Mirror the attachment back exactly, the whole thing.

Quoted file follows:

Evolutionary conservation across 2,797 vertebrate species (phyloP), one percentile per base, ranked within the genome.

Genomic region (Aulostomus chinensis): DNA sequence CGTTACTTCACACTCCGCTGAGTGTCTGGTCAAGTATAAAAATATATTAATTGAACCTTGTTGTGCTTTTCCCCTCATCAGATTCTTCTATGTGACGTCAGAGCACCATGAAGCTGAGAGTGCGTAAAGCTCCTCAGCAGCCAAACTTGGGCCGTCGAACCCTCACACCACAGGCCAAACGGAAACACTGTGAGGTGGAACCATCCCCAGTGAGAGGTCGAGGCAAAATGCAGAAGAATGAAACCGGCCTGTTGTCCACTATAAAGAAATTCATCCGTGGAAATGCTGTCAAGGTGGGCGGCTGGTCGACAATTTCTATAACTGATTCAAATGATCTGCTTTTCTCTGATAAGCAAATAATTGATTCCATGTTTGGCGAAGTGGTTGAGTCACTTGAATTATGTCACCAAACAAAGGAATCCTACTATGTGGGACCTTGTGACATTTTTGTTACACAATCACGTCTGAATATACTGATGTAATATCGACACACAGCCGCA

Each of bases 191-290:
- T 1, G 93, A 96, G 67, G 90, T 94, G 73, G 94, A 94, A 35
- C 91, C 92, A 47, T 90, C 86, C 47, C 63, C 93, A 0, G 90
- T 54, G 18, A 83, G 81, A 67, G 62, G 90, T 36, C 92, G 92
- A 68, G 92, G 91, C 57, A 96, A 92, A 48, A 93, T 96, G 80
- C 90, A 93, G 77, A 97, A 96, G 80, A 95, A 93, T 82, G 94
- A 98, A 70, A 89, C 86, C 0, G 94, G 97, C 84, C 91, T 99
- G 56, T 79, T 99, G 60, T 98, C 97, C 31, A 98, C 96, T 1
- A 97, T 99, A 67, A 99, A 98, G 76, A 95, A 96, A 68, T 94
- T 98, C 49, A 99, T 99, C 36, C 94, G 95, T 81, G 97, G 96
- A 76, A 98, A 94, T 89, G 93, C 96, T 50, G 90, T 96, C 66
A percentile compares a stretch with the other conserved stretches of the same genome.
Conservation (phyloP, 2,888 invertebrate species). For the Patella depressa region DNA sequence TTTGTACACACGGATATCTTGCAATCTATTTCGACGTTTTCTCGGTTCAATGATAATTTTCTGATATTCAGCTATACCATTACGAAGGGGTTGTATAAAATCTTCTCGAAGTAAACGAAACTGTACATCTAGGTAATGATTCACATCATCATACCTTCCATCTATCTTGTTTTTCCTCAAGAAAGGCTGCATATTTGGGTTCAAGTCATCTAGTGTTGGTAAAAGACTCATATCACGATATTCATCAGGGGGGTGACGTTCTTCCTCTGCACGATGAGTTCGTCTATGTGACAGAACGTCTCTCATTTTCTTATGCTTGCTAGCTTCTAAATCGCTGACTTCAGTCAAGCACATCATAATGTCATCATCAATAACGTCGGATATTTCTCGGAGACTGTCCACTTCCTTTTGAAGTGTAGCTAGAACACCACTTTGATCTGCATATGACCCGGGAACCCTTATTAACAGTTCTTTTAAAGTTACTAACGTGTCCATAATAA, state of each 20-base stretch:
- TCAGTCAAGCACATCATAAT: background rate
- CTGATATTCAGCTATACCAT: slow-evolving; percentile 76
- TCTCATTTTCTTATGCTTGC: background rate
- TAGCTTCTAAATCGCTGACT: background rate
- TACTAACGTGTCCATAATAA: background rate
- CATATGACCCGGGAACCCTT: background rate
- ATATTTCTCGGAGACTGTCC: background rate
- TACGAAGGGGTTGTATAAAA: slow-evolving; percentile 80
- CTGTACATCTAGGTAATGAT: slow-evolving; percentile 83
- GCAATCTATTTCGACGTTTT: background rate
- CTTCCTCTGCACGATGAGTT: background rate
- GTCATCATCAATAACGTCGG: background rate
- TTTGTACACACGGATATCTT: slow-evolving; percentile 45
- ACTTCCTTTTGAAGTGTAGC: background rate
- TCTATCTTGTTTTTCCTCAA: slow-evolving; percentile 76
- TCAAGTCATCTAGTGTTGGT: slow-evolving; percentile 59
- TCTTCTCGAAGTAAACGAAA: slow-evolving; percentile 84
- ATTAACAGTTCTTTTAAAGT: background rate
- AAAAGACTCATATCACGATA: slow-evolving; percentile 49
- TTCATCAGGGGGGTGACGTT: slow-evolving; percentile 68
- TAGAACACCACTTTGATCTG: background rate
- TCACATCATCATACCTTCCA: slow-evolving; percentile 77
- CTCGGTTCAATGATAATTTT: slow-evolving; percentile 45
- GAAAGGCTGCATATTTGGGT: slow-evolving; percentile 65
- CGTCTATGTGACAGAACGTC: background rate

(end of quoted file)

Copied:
Evolutionary conservation across 2,797 vertebrate species (phyloP), one percentile per base, ranked within the genome.

Genomic region (Aulostomus chinensis): DNA sequence CGTTACTTCACACTCCGCTGAGTGTCTGGTCAAGTATAAAAATATATTAATTGAACCTTGTTGTGCTTTTCCCCTCATCAGATTCTTCTATGTGACGTCAGAGCACCATGAAGCTGAGAGTGCGTAAAGCTCCTCAGCAGCCAAACTTGGGCCGTCGAACCCTCACACCACAGGCCAAACGGAAACACTGTGAGGTGGAACCATCCCCAGTGAGAGGTCGAGGCAAAATGCAGAAGAATGAAACCGGCCTGTTGTCCACTATAAAGAAATTCATCCGTGGAAATGCTGTCAAGGTGGGCGGCTGGTCGACAATTTCTATAACTGATTCAAATGATCTGCTTTTCTCTGATAAGCAAATAATTGATTCCATGTTTGGCGAAGTGGTTGAGTCACTTGAATTATGTCACCAAACAAAGGAATCCTACTATGTGGGACCTTGTGACATTTTTGTTACACAATCACGTCTGAATATACTGATGTAATATCGACACACAGCCGCA

Each of bases 191-290:
- T 1, G 93, A 96, G 67, G 90, T 94, G 73, G 94, A 94, A 35
- C 91, C 92, A 47, T 90, C 86, C 47, C 63, C 93, A 0, G 90
- T 54, G 18, A 83, G 81, A 67, G 62, G 90, T 36, C 92, G 92
- A 68, G 92, G 91, C 57, A 96, A 92, A 48, A 93, T 96, G 80
- C 90, A 93, G 77, A 97, A 96, G 80, A 95, A 93, T 82, G 94
- A 98, A 70, A 89, C 86, C 0, G 94, G 97, C 84, C 91, T 99
- G 56, T 79, T 99, G 60, T 98, C 97, C 31, A 98, C 96, T 1
- A 97, T 99, A 67, A 99, A 98, G 76, A 95, A 96, A 68, T 94
- T 98, C 49, A 99, T 99, C 36, C 94, G 95, T 81, G 97, G 96
- A 76, A 98, A 94, T 89, G 93, C 96, T 50, G 90, T 96, C 66
A percentile compares a stretch with the other conserved stretches of the same genome.
Conservation (phyloP, 2,888 invertebrate species). For the Patella depressa region DNA sequence TTTGTACACACGGATATCTTGCAATCTATTTCGACGTTTTCTCGGTTCAATGATAATTTTCTGATATTCAGCTATACCATTACGAAGGGGTTGTATAAAATCTTCTCGAAGTAAACGAAACTGTACATCTAGGTAATGATTCACATCATCATACCTTCCATCTATCTTGTTTTTCCTCAAGAAAGGCTGCATATTTGGGTTCAAGTCATCTAGTGTTGGTAAAAGACTCATATCACGATATTCATCAGGGGGGTGACGTTCTTCCTCTGCACGATGAGTTCGTCTATGTGACAGAACGTCTCTCATTTTCTTATGCTTGCTAGCTTCTAAATCGCTGACTTCAGTCAAGCACATCATAATGTCATCATCAATAACGTCGGATATTTCTCGGAGACTGTCCACTTCCTTTTGAAGTGTAGCTAGAACACCACTTTGATCTGCATATGACCCGGGAACCCTTATTAACAGTTCTTTTAAAGTTACTAACGTGTCCATAATAA, state of each 20-base stretch:
- TCAGTCAAGCACATCATAAT: background rate
- CTGATATTCAGCTATACCAT: slow-evolving; percentile 76
- TCTCATTTTCTTATGCTTGC: background rate
- TAGCTTCTAAATCGCTGACT: background rate
- TACTAACGTGTCCATAATAA: background rate
- CATATGACCCGGGAACCCTT: background rate
- ATATTTCTCGGAGACTGTCC: background rate
- TACGAAGGGGTTGTATAAAA: slow-evolving; percentile 80
- CTGTACATCTAGGTAATGAT: slow-evolving; percentile 83
- GCAATCTATTTCGACGTTTT: background rate
- CTTCCTCTGCACGATGAGTT: background rate
- GTCATCATCAATAACGTCGG: background rate
- TTTGTACACACGGATATCTT: slow-evolving; percentile 45
- ACTTCCTTTTGAAGTGTAGC: background rate
- TCTATCTTGTTTTTCCTCAA: slow-evolving; percentile 76
- TCAAGTCATCTAGTGTTGGT: slow-evolving; percentile 59
- TCTTCTCGAAGTAAACGAAA: slow-evolving; percentile 84
- ATTAACAGTTCTTTTAAAGT: background rate
- AAAAGACTCATATCACGATA: slow-evolving; percentile 49
- TTCATCAGGGGGGTGACGTT: slow-evolving; percentile 68
- TAGAACACCACTTTGATCTG: background rate
- TCACATCATCATACCTTCCA: slow-evolving; percentile 77
- CTCGGTTCAATGATAATTTT: slow-evolving; percentile 45
- GAAAGGCTGCATATTTGGGT: slow-evolving; percentile 65
- CGTCTATGTGACAGAACGTC: background rate